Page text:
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Audi R8 GT Spyder Review

You should all be pretty familiar with the Audi R8 by now; Audi took on the junior supercars and somehow managed to get it spot on right from the start. Since the original appeared in 2006 we’ve had the V8, the more powerful V10, then the drop-top Spyder with both engines. Last year the ultimate version appeared in the shape of the more hardcore GT, and now that approach has been applied to the roadster to create the GT Spyder. It’s the perfect storm — a beautiful, smart, fast sports car that gives all its major rivals a real run for their money.

Rejoice! The Audi R8 Spyder is now available in hardcore GT form.
Rejoice! The Audi R8 Spyder is now available in hardcore GT form.

Design

The years have been particularly kind to the R8 and despite being older than many of its rivals it still turns heads for all the right reasons. The GT spec includes lots of additional elements on the outside; a big carbon fibre rear wing, little carbon fins by the front air intakes and unique wheels. Purists may prefer the elegance of the basic car but the GT Spyder is undeniably a stunner. 

Under the skin, Audi has achieved substantial weight saving. Use of carbon fibre, a space frame body, extruded aluminium sections and an engine frame made of magnesium help reduce weight by 85kg over the standard R8 V10 Spyder, which is a good thing as that car was, relatively speaking, a bit on the heavy side.

You can recognise the GT version of the Spyder by the big carbon fibre rear wing. And by the fact it has a 'GT' badge.
You can recognise the GT version of the Spyder by the big carbon fibre rear wing. And by the fact it has a ‘GT’ badge.

Practicality

Practicality is probably not on your list of priorities should you choose to buy an R8 — this is a supercar after all. There’s not a lot of space to stash your odds and ends but there are enough seats for you and an admirer and the cockpit provides plenty of legroom and decent headroom — especially with the roof down. Don’t expect to take much with you on those dirty weekends away, though. The boot, which lives at the front of the car rather than the back, offers up just 100 litres. A small rucksack of essentials is about all it’ll accommodate.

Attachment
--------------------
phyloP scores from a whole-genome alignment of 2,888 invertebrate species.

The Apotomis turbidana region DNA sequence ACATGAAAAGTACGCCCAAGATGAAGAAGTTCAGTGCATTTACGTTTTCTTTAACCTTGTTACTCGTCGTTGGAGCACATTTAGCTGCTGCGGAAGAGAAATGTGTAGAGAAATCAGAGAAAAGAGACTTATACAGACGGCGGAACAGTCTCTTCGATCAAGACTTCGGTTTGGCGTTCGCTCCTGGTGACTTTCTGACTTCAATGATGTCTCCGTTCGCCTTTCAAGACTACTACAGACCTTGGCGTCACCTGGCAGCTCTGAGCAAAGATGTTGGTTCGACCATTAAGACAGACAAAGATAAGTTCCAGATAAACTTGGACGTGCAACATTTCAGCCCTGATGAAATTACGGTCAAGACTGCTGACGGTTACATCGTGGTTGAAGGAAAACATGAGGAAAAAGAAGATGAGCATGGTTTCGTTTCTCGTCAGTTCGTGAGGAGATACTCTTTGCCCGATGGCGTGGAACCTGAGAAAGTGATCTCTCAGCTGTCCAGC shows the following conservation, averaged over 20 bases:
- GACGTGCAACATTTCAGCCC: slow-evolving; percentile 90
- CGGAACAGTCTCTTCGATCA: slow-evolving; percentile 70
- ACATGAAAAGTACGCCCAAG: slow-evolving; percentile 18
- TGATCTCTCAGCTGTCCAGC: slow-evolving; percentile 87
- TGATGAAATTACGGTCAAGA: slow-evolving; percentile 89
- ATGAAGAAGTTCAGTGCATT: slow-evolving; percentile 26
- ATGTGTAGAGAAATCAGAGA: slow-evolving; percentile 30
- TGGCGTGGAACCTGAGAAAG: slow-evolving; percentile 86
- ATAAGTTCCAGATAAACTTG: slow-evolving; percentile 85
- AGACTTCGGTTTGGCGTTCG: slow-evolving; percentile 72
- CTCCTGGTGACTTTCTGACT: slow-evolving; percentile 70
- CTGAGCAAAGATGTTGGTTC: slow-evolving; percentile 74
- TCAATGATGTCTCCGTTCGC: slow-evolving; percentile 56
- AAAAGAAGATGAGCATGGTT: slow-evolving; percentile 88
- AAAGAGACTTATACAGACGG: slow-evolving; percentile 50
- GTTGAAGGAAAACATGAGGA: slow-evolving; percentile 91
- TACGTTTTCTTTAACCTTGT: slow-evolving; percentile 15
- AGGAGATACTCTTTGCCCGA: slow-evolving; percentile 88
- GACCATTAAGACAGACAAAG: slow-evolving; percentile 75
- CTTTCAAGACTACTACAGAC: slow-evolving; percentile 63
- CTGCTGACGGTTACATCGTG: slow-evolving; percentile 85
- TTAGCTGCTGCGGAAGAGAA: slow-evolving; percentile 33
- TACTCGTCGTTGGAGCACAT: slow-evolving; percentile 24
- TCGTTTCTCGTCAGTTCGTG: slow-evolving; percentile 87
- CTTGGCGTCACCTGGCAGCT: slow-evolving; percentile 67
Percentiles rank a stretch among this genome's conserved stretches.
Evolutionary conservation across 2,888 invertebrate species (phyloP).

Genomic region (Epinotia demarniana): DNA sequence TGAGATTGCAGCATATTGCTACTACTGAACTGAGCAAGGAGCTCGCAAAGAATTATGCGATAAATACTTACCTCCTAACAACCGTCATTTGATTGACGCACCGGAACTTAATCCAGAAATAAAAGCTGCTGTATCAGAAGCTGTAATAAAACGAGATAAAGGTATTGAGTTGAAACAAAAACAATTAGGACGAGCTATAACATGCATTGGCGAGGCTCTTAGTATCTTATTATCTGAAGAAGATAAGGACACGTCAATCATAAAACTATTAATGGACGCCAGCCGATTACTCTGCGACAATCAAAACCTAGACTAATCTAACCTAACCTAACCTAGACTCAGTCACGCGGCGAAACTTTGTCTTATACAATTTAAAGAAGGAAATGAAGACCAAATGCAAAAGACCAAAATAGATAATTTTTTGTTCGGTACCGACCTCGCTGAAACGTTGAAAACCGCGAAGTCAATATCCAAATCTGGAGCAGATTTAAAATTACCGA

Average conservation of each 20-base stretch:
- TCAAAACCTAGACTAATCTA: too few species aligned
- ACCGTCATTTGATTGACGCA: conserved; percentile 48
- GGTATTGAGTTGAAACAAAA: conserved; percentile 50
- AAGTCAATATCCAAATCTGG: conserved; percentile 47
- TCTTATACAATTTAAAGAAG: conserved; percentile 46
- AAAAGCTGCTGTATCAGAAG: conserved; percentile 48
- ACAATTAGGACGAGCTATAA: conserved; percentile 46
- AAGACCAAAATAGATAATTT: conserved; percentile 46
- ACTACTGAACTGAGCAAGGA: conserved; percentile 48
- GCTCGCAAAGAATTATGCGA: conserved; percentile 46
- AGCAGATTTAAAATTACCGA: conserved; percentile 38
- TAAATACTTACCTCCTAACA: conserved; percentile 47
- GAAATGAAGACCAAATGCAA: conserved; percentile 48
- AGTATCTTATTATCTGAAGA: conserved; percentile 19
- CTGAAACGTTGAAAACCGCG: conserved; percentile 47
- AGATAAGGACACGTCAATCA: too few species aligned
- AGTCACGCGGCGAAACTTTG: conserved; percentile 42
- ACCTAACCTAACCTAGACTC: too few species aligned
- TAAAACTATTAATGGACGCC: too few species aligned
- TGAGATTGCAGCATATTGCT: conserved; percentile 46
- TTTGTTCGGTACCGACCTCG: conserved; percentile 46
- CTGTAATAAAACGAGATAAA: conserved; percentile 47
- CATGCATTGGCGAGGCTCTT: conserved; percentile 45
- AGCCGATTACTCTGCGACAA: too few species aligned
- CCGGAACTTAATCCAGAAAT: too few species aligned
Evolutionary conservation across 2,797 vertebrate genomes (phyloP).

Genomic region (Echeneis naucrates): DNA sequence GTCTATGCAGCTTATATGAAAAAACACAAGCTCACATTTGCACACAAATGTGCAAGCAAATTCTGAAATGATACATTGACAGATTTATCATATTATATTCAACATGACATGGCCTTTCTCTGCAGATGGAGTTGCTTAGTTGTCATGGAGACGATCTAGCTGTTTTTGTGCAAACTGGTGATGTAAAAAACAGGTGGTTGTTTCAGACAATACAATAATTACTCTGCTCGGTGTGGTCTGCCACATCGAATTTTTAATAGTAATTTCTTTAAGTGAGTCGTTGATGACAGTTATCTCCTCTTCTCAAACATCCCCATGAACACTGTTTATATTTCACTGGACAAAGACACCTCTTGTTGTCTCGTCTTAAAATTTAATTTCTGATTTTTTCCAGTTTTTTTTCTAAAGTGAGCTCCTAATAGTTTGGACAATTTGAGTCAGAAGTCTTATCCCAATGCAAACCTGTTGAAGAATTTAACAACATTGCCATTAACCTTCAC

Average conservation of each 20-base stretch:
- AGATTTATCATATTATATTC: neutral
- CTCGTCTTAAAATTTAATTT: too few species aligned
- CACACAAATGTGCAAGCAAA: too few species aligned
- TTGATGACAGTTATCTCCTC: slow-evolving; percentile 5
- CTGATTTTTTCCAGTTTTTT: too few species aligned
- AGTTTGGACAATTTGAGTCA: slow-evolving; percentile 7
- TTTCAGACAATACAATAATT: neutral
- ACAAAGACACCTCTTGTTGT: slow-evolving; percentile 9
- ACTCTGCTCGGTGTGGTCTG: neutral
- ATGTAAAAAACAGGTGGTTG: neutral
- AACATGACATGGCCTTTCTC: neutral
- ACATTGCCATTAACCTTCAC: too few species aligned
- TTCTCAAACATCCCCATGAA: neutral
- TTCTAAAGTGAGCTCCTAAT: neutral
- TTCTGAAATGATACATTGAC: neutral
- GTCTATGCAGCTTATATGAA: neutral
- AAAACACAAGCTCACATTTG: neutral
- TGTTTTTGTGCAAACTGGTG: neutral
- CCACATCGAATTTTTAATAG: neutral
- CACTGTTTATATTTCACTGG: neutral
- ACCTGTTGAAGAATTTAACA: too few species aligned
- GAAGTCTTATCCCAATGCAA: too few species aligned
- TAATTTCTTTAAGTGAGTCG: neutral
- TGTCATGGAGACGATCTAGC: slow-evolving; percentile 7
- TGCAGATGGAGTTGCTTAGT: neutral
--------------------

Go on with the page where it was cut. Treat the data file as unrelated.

There's ample leg and head room whether the top is up or down.
There’s ample leg and head room whether the top is up or down.

Performance & handling

The GT Spyder excels in the areas you’d expect. With power and torque up to 552bhp and 540Nm respectively, this car is devastatingly quick. Our first flat-out blast through the gears caused uncontrolled bouts of grins and the sort of language our grannies would disown us for. 0-62mph is despatched in only 3.8 seconds and with the roof down you can hear all the glorious noises from that mighty V10 engine. It’s the kind of car you’ll drive in the wrong gear deliberately just to hear it sing.

There’s just as much pleasure to be had through the bends. For a car with such huge reserves of grip and performance, the GT Spyder is remarkably friendly; the steering is very communicative and responsive without being twitchy, and the gentle understeer can be balanced out with the throttle. It will slide all day if you want it to but if you lack confidence you can activate Sport mode, which lets you get the back end out knowing the electronic stability systems will step in if you lose control. It is huge fun and yet very accessible.